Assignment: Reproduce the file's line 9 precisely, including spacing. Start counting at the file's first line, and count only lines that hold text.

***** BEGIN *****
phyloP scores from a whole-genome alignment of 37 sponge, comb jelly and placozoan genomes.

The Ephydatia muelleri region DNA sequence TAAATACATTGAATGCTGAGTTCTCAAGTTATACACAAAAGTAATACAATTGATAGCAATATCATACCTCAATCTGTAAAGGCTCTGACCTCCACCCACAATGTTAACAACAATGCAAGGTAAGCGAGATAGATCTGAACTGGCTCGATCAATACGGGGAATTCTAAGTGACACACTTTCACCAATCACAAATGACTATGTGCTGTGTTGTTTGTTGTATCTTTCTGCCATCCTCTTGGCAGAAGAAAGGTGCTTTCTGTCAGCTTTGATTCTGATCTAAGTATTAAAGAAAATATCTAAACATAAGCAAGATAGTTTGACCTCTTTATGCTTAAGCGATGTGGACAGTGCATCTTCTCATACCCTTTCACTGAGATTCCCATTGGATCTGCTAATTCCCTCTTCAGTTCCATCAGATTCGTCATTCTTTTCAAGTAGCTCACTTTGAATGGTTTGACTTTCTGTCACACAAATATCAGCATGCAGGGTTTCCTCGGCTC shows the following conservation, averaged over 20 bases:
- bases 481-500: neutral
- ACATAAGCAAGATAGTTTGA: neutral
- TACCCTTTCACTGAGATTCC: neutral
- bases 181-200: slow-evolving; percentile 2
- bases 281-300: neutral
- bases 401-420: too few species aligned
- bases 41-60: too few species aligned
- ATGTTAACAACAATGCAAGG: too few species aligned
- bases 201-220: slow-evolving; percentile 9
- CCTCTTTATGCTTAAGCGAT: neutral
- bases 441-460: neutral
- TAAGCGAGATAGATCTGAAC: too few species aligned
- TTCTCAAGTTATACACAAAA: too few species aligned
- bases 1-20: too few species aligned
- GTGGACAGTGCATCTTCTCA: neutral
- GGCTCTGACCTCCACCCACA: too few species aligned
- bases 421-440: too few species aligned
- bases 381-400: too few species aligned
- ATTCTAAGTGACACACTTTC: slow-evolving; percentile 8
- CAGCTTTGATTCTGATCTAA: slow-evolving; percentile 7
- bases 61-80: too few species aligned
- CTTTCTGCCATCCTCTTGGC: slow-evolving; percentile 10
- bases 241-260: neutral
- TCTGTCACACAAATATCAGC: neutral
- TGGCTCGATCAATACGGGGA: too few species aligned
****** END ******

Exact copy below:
- bases 41-60: too few species aligned